Arabic cuisine has its roots in tent cookery.Nomadic tribes could use only transportable foods such as rice and dates, or ambulatory stock like sheep and camels in their recipes - which tended to be rough sketches rather than strict formulae.Originally, the Arabs of the Arabian Peninsula relied heavily on a diet of dates, wheat, barley, rice and meat,with a heavy emphasis on yogurt products, such as laban.The nomadic Bedouin influence is broadened by other cuisines from the Arab world, notably from Syria, Lebanon, Palestine and Egypt.Arabian cuisine today is the result of a combination of richly diverse cuisines, incorporating the Levant Cuisine,Egyptian Cuisine and the distinctive Cuisines of the Arabian Gulf & Yemen and The North African Arab countries resulting in a highly diverse food and drink culture.The Levant countries primarily Syria and Lebanon `s contributions,have been the greatest influence on modern Middle Eastern cuisine, and has helped to spread Arabic cuisine throughout the world from its centre in the Levant in such areas as Aleppo, Damascus, Beirut and Nablus.
Hospitality in the Arab world is second to none, and nowhere is it better expressed than in the age-old custom of serving freshly-brewed coffee or mint tea to every guest, whether the gathering be business or social.Essential to any cooking in the Arabian Peninsula is the concept of hospitality. Meals are generally large family affairs, with much sharing and a great deal of warmth over the dinnertable. Formal dinners and celebrations generally entail large quantities of lamb, and every occasion entails large quantities of Arabic coffee.In an average Arab gulf state household, a visitor might expect a dinner consisting of a very large platter, shared commonly, with a vast mountain of rice, incorporating lamb or chicken, or both, as separate dishes, with various stewed vegetables,sometimes with a tomato sauce. Most likely, there would be several other items on the side. Tea would certainly accompany the meal,as it is almost constantly consumed. Coffee would be included as well.There are many regional differences in Arab cuisine. For instance mujadara which is a rice lentil dish in Syria or Lebanon is different from mujadara in Jordan or Palastine or Egypt.Some dishes such as mansaf (the national dish of Jordan) are native to certain countries and rarely if ever make an appearance in other countries.Cinnamon is used in meat dishes as well as in sweets such as Baklawa.Other desserts include variations of rice pudding and fried dough. Ground nut mixtures are common fillings for such treats. Saffron is used in everything, from sweets, to rice, to beverages. Fruit juices are quite popular in this often arid region.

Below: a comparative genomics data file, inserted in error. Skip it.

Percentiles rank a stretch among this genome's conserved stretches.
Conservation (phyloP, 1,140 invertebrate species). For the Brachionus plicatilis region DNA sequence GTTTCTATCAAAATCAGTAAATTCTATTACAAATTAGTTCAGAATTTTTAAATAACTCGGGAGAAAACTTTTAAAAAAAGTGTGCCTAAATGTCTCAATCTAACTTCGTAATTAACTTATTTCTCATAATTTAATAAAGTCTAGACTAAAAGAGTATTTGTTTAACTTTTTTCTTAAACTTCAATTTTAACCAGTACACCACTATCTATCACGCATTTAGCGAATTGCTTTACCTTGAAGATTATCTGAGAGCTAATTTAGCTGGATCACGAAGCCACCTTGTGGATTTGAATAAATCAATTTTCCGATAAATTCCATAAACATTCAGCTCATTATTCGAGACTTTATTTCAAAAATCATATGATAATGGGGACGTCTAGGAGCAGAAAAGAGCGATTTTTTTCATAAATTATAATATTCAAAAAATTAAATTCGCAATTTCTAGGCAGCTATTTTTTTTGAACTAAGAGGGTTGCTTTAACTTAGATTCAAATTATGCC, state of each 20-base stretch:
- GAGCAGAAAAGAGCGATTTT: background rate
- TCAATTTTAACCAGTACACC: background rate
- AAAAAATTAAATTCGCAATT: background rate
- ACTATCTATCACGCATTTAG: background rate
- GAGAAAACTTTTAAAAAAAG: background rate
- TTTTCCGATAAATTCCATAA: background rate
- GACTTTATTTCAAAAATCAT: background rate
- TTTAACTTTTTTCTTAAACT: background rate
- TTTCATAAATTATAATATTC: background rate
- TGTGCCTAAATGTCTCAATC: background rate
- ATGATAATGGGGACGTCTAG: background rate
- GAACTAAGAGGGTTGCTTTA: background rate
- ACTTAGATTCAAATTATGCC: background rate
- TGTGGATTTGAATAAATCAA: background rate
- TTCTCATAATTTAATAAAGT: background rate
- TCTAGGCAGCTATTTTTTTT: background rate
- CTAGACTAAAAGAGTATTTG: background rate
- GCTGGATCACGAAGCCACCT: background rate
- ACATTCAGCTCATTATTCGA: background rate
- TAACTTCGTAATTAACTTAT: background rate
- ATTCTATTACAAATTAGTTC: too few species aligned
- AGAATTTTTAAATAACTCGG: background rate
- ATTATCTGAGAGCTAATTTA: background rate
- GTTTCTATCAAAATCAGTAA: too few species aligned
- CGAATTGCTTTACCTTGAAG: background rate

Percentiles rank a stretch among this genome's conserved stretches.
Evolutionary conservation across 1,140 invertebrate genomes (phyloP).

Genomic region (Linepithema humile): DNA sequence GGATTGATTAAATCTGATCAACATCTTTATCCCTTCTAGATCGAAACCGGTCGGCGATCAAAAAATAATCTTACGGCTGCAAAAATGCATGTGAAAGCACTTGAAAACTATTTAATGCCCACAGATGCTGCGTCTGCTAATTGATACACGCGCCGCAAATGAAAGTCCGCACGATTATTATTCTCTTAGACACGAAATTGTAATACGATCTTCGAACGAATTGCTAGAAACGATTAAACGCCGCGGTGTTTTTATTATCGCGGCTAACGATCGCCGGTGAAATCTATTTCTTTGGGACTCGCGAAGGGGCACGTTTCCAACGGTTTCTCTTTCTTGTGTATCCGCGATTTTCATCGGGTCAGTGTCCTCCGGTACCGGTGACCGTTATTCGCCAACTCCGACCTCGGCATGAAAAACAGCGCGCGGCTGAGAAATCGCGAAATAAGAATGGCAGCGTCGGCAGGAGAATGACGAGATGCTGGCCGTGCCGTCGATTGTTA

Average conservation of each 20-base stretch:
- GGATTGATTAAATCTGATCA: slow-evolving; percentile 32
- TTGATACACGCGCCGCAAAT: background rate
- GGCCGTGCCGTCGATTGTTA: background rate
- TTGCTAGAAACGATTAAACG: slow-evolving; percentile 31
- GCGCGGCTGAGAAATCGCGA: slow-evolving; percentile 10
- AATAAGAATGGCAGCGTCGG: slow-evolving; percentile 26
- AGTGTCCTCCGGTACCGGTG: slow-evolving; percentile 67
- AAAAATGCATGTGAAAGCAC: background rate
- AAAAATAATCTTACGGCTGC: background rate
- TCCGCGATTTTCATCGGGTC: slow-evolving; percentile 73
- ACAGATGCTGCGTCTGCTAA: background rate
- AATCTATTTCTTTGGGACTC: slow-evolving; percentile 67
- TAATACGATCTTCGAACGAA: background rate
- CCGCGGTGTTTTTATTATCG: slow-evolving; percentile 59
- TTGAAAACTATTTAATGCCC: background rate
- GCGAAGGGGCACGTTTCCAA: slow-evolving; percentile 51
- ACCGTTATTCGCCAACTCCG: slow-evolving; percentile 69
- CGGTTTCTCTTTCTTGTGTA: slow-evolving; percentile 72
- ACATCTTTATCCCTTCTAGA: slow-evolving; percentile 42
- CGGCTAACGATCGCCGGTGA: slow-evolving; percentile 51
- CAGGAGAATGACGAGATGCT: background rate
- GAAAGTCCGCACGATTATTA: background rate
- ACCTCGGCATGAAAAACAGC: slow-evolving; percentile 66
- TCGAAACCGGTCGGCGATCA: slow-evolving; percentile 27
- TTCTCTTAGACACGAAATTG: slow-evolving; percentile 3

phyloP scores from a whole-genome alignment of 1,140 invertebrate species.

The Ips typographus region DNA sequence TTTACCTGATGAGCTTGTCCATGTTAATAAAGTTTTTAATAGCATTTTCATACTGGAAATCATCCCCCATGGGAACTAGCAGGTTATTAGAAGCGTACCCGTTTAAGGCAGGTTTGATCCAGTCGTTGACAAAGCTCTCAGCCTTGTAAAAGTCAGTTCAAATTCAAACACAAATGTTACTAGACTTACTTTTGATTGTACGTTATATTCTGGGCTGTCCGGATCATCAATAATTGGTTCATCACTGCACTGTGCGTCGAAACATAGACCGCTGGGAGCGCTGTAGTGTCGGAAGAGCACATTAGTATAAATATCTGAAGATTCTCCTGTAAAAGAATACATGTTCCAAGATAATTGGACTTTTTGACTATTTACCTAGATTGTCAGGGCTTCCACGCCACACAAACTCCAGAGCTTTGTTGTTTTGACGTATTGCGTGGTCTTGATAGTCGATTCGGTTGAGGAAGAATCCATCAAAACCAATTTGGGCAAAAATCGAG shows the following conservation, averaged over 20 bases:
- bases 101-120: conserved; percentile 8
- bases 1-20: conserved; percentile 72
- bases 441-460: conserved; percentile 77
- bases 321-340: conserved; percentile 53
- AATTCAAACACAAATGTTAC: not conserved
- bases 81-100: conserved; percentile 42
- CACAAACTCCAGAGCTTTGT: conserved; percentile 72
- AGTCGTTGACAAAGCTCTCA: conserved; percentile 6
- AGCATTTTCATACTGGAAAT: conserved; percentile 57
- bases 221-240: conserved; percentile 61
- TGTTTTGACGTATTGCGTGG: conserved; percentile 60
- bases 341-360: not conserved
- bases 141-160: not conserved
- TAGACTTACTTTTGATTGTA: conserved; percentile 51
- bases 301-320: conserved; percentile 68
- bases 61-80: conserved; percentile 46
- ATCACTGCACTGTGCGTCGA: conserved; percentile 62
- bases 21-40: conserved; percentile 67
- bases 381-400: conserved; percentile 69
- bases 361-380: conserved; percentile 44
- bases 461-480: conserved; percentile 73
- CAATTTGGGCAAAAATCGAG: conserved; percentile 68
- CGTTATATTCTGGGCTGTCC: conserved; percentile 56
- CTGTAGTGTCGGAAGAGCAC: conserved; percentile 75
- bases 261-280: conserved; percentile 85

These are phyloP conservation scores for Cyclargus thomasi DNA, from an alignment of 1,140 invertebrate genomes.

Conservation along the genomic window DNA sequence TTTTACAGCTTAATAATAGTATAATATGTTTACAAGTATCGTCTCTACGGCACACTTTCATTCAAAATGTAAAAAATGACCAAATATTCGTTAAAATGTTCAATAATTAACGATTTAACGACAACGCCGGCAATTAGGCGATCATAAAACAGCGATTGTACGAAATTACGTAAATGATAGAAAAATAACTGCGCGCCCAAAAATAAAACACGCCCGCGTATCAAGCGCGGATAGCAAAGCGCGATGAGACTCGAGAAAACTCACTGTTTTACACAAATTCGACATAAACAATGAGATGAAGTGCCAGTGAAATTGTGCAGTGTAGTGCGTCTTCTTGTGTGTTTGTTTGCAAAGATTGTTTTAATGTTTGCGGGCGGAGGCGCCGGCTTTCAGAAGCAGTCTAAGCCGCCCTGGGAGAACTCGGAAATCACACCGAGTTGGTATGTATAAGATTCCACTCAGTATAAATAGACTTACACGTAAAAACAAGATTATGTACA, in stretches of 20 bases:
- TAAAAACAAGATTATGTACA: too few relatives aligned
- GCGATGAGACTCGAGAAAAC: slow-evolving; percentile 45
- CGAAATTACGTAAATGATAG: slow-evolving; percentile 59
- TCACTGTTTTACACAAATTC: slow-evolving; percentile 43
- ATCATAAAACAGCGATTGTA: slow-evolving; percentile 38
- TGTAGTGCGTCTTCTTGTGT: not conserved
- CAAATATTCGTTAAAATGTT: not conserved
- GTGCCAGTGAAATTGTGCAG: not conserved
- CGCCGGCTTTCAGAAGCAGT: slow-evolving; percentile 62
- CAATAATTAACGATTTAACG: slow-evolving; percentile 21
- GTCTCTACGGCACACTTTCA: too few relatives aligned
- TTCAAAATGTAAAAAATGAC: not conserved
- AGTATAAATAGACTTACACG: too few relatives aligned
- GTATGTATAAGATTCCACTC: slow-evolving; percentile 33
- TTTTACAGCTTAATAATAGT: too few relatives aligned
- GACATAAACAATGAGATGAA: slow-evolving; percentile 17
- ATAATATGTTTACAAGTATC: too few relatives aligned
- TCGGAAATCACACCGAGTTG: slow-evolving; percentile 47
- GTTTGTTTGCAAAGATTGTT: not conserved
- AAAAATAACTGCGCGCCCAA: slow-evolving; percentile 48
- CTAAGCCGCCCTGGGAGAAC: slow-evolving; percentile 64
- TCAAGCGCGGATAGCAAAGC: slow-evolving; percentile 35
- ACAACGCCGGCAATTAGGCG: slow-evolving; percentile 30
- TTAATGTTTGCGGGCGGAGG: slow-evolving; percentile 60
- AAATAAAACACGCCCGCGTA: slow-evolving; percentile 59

The foreigner who takes time to learn and experiment with this excellent cuisine will be immediately won over and rewarded with many wonderful surprises. Arabic food can rival any international gastronomy for originality and good taste, and, because it basically comprises simple, natural and easily digested foodstuffs, it ranks high in nutritional value with today's fitness-conscious society.
Favorite Dish: It is Customary in Syr./Leb. cuisine to put a huge or large platter of whole vegetables on the table in restaurants which should be complimentary most of the time .
Kharouf Mahshi meaning Stuffed Lamb in the levant and another version of it cooked differently called Qouzi in the gulf is the star of Arabic cuisine , The Syrian version has cinnamon, pine seeds ,ground beef ,nutmeg ,mild spices ..etc. incorporated in the rice but the Arabian Gulf countries version is more spicy with tumeric,raisins , hard boiled eggs ,cloves...etc.